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Reflections on COP24: Now Is a Time for Feminist Action across Continents

While the USA held a leading role in the formation of the Paris Agreement, it now stands in the way of accepting the leading scientific consensus on climate change in the stark refusal to accept the legitimacy of the October IPCC report, along with Russia and Saudi Arabia. As expected, the oil industry and nation-states are pushing back on climate action. We must remain undaunted.

Image credit: WILPF
Dawn Nelson
20 December 2018
What is the IPCC?
The Intergovernmental Panel on Climate Change (IPCC) is the United Nations body for assessing for science related to climate change. The IPCC was created to provide regular scientific assessment on climate change, its implications and potential future risks, as wellas to put forward adaptation and mitigation options. In addition to the assessment reports, the IPCC is organising various activities including working groups, workshops, lead author meetings among many others. 
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While the USA held a leading role in the formation of the Paris Agreement, it now stands in the way of accepting the leading scientific consensus on climate change in the stark refusal to accept the legitimacy of the October IPCC report, along with Russia and Saudi Arabia. As expected, the oil industry and nation-states are pushing back on climate action. We must remain undaunted.

Political will for transformative change is not an easy road. The Women’s Environment and Development Organization, convener of the Women and Gender Constituency in the Katowice talks, made it clear at COP24 that the rise of macho-fascism is a clear and present threat to the global community and completely unacceptable.

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Now is a time for courageous feminist action across continents.

We are witnessing many young people rise up in protest of the environmental pathway of destruction that we are on, from the Sunrise Movement to Climate Justice Now and many others. Change is imminent, but the challenge remains to implement financing mechanisms for climate smart solutions. As people return home to their countries, it becomes ever more important to engage in political decision making to urge governments forward in climate action for the common good. The false dichotomy of environment versus economy must come to an end—there will be no economy without climate action. Abrupt climate change has the capacity to disrupt the major built infrastructure systems as we know them; the devastation of hurricanes in Puerto Rico illustrates concretely what this means. It is not a choice of whether we act, but how swiftly.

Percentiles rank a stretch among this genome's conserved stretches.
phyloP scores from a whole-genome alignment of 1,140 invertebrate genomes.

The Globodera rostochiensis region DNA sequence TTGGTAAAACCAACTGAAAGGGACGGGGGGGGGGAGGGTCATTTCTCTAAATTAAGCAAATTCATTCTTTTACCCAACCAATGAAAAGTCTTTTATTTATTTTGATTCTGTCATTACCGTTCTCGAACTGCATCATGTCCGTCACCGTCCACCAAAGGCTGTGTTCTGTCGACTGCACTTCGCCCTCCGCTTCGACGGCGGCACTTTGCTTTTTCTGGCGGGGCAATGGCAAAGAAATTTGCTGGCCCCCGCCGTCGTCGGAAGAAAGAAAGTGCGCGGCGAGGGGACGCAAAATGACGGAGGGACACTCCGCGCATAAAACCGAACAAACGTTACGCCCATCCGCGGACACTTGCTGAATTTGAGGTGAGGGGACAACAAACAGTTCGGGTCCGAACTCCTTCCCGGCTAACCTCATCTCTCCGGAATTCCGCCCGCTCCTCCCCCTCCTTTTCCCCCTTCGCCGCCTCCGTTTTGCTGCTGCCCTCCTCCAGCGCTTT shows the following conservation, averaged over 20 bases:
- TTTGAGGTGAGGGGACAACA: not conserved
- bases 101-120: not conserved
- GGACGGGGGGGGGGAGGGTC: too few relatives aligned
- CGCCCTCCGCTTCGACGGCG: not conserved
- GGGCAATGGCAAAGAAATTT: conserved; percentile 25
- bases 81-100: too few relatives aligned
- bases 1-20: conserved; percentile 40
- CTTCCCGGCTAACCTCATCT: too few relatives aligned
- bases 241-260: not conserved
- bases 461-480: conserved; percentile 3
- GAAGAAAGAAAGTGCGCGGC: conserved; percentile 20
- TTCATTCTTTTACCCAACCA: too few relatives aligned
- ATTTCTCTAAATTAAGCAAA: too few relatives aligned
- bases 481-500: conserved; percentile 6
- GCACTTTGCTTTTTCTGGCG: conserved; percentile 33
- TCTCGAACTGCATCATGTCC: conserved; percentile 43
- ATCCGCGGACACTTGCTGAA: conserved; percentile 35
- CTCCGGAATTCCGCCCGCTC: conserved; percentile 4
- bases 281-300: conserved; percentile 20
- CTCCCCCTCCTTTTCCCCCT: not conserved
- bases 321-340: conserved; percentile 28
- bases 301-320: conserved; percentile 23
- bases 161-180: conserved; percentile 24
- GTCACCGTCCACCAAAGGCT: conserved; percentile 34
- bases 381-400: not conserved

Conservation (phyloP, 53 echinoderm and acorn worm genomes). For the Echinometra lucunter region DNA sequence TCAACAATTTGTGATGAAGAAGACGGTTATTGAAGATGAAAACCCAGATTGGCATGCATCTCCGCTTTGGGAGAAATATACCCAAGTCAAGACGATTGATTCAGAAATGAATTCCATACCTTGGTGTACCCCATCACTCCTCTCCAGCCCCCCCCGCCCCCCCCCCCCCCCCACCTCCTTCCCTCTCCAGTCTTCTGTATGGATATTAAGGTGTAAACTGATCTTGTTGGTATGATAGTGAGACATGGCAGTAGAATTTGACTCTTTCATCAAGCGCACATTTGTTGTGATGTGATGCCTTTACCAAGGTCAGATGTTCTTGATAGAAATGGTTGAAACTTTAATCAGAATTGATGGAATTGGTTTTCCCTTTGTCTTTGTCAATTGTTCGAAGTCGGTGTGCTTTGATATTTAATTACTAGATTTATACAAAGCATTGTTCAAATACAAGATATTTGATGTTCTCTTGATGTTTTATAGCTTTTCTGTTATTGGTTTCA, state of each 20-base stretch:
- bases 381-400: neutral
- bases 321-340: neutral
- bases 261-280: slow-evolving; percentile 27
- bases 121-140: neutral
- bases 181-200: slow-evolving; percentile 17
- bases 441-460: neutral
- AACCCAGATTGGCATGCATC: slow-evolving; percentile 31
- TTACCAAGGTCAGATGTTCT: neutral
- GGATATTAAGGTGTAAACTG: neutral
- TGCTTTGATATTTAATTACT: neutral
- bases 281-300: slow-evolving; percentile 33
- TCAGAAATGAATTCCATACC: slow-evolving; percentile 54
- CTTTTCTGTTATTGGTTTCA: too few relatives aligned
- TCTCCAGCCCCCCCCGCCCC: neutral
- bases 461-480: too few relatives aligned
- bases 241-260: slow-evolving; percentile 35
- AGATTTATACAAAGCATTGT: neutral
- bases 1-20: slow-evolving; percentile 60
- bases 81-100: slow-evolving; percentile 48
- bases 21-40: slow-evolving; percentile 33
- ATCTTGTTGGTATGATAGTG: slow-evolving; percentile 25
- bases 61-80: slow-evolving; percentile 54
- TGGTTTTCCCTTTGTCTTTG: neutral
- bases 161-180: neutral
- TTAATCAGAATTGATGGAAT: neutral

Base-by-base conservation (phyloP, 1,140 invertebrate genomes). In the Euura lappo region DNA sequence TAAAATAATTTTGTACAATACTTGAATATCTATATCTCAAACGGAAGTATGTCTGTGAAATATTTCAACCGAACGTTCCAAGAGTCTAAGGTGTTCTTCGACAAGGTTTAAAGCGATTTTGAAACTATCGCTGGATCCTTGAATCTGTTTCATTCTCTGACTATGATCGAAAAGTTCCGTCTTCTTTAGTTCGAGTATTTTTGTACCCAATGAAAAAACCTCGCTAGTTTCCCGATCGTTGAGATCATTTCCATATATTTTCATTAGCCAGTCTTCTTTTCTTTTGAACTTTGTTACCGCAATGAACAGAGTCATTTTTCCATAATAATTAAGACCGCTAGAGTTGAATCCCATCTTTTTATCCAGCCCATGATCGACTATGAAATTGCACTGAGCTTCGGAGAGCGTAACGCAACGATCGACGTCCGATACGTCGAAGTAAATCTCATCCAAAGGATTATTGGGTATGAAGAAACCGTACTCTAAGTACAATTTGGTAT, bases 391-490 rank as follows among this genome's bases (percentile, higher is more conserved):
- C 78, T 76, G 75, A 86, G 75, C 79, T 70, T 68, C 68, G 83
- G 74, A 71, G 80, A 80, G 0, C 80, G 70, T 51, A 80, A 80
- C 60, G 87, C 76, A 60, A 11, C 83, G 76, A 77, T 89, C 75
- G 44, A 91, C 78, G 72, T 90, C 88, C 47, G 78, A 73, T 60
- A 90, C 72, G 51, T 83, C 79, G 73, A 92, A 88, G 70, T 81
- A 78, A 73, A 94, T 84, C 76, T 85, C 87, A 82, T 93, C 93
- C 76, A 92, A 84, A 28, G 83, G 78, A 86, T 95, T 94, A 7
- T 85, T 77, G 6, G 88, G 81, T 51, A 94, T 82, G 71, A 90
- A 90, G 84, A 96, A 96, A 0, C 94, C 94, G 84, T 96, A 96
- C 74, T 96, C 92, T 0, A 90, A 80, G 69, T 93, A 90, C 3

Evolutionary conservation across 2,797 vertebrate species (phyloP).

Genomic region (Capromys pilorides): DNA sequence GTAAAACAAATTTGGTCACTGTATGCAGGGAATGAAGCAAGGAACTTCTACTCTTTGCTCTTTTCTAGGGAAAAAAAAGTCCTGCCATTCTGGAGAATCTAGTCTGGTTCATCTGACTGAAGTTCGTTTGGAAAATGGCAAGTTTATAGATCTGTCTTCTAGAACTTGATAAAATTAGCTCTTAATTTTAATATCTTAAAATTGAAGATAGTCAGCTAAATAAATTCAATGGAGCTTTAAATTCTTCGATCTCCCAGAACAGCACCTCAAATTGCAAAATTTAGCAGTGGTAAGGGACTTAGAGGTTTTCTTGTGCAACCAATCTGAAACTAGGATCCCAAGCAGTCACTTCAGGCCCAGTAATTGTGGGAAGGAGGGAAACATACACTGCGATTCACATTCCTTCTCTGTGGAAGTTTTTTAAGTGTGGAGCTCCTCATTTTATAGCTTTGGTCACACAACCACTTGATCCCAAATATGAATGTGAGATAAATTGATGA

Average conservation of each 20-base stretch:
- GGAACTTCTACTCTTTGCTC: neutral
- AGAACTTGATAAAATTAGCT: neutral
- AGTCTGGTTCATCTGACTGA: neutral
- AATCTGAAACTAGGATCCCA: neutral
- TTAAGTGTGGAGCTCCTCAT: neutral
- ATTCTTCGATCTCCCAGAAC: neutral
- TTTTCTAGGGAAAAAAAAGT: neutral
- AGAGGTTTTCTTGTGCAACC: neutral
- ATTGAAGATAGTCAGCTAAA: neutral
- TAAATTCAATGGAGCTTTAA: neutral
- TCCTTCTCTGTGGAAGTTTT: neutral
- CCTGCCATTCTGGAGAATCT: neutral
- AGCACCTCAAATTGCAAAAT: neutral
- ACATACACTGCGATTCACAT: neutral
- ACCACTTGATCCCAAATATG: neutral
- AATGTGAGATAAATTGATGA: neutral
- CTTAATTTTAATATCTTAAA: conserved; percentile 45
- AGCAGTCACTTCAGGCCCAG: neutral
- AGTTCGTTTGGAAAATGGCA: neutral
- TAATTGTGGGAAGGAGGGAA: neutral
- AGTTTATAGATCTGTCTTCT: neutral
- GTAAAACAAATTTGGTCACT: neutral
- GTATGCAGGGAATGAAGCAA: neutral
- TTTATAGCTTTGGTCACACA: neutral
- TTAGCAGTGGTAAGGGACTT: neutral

Building grassroots alliances and partnerships is the groundwork that lays before us all. As I embrace my role as a convener for the WILPF Environment Working Group, I am eager to hear what people are working on in their countries and WILPF sections and groups so that we can better align environment and peace work with the global social movement for climate action. Peace is possible only if we take care of the environment, and sustain a climate that can sustain us all. May we move forward in 2019 with courage and purpose, and be part of the social change for climate action.

By Dawn Nelson

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Dawn Nelson

Dawn Nelson is part of WILPF Environment Working Group.

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Melissa Torres


Prior to being elected Vice-President, Melissa Torres was the WILPF US International Board Member from 2015 to 2018. Melissa joined WILPF in 2011 when she was selected as a Delegate to the Commission on the Status of Women as part of the WILPF US’ Practicum in Advocacy Programme at the United Nations, which she later led. She holds a PhD in Social Work and is a professor and Global Health Scholar at Baylor College of Medicine and research lead at BCM Anti-Human Trafficking Program. Of Mexican descent and a native of the US/Mexico border, Melissa is mostly concerned with the protection of displaced Latinxs in the Americas. Her work includes training, research, and service provision with the American Red Cross, the National Human Trafficking Training and Technical Assistance Centre, and refugee resettlement programs in the U.S. Some of her goals as Vice-President are to highlight intersectionality and increase diversity by fostering inclusive spaces for mentorship and leadership. She also contributes to WILPF’s emerging work on the topic of displacement and migration.